Blogging Continues to March Into Mainstream Journalism. Despite the continued, often dyspeptic, yelps of outrage from plenty of journalism traditionalists, which I liken to a kind of irritable bowel syndrome, the form of blogging continues to be accepted into nearly every corner of the craft. You'd be hard-pressed to identify two more stalwart organizational members of the traditionalists' camp than the Society of Professional Journalists and the Investigative Reporters and Editors. And yet SPJ's Quill Magazine has just published this interesting exploration of the topic, written by a grad student from Alabama. What I love most, however, is that the rest of the issue is packed with such articles as those probing the practice of email interviews and a nice little jewel of a piece on assembling virtual freelance community by my colleague Wendy Hoke. SPJ, in short, really gets it these days. Meanwhile, those vaunted gumshoe hard-asses of IRE, once chaired by my old friend, the formidable Cleveland native Jim Neff (now head of investigative projects for the Seattle Times), has recently added this sterling blog to its excellent website (do check it out, since it's full of interesting stuff). To sample the kind of powerfully reported, well-written series he's helping produce in Seattle (one of the last of the regional newspapers to invest in this kind of expansive and expensive work) click here.

Friday, March 11, 2005

Good Riddance, Michael Powell

'It saddens me when public officials and bureaucrats are criticized for ulterior motives, none of which I have ever found in a government bureaucrat, or when someone personalizes disagreements. This country needs to disagree civilly and continue to recommit itself to the welfare of its citizens -- which is all we are sent here to do.'
FCC Chairman Powell, on stepping down

Sorry that poor Mike P. felt the personal sting from millions of Americans who cared about the diversity of media voices as a crucial bedrock of democracy, and who didn't take kindly to anyone trying to fool with it. After only Reagan-era FCC Chairman Mark Fowler, who famously called television nothing more than a toaster with pictures, this numbskull ideologue did more than any FCC chairman in history to attempt to hand over the control of American media policy to a few large companies. And Americans rightly take that seriously, and they took it personally. If that continues to sting for him, that's all to the good, I would say. But don't feel too bad for Mike. There will always be a cushy sinecure for him somewhere as a telecom industry lobbyist, or with a right-wing think tank, where his brand of intellectual dishonesty will fit right in with the decor and the chatter around the water cooler. It's just good that he's no longer in a position to do really large and lasting damage to the country. Then again, do you expect that his replacement will be much better?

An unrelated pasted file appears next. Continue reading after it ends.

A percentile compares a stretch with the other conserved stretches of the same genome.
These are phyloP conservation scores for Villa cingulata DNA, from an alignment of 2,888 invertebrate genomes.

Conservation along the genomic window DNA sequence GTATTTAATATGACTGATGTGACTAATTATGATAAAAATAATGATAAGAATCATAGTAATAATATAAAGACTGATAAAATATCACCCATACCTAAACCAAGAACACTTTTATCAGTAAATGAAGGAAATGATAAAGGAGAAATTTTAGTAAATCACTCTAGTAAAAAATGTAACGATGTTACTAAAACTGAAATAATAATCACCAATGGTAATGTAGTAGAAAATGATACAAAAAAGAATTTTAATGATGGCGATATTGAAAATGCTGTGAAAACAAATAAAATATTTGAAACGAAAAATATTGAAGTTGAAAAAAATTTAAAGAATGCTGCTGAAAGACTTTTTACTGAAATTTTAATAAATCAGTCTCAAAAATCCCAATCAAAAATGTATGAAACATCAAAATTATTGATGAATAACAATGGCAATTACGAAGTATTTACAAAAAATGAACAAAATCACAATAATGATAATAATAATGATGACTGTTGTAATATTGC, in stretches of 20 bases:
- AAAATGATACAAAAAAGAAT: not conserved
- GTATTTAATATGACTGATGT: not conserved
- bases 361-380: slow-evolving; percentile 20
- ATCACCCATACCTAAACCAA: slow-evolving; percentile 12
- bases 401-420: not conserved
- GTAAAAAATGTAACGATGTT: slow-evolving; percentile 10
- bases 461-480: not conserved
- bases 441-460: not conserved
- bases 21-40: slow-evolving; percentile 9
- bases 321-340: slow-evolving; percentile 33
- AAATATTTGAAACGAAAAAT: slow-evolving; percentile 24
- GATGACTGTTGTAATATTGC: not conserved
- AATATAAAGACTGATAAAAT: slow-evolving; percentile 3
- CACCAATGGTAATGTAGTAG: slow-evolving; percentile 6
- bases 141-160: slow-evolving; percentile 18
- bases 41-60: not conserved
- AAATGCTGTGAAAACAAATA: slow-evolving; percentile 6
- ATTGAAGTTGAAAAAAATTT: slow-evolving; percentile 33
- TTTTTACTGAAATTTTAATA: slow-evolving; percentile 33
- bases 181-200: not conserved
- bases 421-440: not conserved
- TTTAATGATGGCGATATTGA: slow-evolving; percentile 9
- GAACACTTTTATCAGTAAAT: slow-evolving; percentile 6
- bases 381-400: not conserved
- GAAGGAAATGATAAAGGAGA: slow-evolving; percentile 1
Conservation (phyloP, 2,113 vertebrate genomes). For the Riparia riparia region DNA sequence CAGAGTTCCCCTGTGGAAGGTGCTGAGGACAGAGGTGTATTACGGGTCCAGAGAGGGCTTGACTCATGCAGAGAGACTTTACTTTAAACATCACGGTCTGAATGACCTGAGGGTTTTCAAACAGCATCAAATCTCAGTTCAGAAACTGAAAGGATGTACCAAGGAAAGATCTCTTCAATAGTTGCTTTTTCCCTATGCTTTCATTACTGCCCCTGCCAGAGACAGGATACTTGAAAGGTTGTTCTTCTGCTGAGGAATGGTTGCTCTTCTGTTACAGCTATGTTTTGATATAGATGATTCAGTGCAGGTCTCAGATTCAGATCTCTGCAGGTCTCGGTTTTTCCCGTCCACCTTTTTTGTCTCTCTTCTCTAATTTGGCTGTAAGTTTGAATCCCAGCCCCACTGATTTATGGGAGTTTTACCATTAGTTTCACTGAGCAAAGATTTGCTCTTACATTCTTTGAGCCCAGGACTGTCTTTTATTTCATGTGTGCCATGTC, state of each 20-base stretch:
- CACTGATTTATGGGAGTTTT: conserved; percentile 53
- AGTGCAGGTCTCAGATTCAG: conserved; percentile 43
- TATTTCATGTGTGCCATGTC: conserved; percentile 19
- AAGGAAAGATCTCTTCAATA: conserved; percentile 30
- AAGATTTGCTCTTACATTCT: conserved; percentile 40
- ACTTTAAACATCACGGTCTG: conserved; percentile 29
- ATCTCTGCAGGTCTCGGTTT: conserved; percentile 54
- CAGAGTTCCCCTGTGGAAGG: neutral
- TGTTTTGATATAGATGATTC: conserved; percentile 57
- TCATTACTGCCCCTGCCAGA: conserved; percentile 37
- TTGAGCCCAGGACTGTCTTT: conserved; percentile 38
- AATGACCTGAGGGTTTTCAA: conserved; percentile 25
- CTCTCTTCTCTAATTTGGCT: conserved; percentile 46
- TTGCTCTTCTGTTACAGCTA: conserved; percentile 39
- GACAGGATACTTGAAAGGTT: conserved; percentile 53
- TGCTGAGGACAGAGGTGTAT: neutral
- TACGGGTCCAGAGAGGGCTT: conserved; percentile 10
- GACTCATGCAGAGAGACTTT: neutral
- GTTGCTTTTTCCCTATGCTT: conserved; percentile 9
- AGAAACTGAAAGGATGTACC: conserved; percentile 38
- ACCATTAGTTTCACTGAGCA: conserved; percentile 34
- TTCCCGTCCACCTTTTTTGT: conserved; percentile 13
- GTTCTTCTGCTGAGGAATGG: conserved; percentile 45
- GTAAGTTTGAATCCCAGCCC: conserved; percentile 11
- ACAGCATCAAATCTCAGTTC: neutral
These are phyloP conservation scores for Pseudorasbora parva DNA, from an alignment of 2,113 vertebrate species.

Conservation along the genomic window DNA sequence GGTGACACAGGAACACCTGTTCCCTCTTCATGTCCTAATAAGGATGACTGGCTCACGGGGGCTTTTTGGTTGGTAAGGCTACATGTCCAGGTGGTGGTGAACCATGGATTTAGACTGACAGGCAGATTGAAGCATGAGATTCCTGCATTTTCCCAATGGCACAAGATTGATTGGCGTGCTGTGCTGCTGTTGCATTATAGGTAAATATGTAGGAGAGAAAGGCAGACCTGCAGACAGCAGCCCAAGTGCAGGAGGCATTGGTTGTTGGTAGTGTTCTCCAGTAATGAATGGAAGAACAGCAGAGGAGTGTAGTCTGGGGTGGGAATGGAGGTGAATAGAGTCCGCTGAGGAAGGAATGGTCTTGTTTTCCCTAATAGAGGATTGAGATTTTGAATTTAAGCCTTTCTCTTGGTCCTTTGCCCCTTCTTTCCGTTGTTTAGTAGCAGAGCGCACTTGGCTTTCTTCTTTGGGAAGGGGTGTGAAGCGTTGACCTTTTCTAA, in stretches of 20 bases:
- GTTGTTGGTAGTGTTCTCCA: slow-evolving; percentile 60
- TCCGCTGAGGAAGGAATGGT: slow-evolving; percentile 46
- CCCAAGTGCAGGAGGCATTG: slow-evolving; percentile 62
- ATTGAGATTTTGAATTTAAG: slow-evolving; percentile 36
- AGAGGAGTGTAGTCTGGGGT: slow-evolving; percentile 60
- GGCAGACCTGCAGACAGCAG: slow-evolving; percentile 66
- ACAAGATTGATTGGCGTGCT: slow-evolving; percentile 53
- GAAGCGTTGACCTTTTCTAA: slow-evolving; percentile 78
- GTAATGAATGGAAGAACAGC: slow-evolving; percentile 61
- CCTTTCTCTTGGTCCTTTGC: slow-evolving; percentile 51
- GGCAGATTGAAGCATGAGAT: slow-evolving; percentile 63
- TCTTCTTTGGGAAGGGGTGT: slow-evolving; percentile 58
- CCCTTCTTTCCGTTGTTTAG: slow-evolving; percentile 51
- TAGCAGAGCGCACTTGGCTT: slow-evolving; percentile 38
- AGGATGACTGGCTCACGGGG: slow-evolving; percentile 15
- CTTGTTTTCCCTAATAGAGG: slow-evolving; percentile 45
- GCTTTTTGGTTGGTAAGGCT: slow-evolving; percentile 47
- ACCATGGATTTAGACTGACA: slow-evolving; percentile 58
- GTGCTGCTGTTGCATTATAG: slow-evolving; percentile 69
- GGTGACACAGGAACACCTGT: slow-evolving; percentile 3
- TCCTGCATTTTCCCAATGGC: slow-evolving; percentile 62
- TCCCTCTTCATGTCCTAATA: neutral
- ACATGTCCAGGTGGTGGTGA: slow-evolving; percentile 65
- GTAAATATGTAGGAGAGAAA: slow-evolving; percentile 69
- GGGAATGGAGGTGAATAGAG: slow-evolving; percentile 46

Actually, on another level, I suppose I almost feel sorry for this guy. As the son of a famous dad and a certified heroic American, former Secretary of State Colin Powell, Michael seems to have had trouble finding his own place to shine. I have a theory about the sons of famous men, based on watching a few guys I have known who had fathers of outsized reputation: for many, they try so hard to break free of the orbit of their dads that they can often venture into trouble. Rather than following in their footsteps, and trying to live up to their reputation and high ethical example, these tormented sons can tend to try too hard to diverge down different paths, often to their detriment. I think that's been the case for our weasly president, whose dad, while not the most effective president in U.S. history, was nevetheless a completely honorable man, who mostly tried to do the right thing over his long career. His son, like the recent FCC chairman, seems to have devoted so much energy to trying to break free of the old man's reputational gravity, that he has mostly flown off course and out into another galaxy.

Thursday, March 10, 2005

A Few Things That Got My Attention Recently

A wonderful passage from a lovely writer, Jeff Hess, and his equally lovely (caffeinated) blog:

Have Coffee Will Write is dinner-time conversation. When I was growing up in rural Southeastern Ohio we had dinner seven days a week. Not the meal, the experience. I sat down every evening with my father, brother, grandmother and grandfather at the dinning table. We ate, of course, but more importantly, we talked. I think that a great deal of how I think was shaped by those conversations. If it shows up here in my daily musings, that is a good thing. Pass the potatoes, please.

And this, from the outgoing head of the Cleveland Museum of Art, in an interview yesterday on WCPN: Quoting her counterpart from Houston, on a visit to CMA, where he marveled at the collection: "This could be Paris, this could be Rome. No, this is heaven."

And from my favorite radio jokesters, the impossibly joyous, ebullient car guys on Car Talk Saturday morning: "...our new spring break video: Mechanics Gone Wild."

And finally, as I begin going through painful withdrawal from St. Ignatius hoops until next fall, I found this passage about Iggy to be quite interesting. It's from Sun Newspapers sports reporter Jim Isabella's High School sports blog on, written back in January: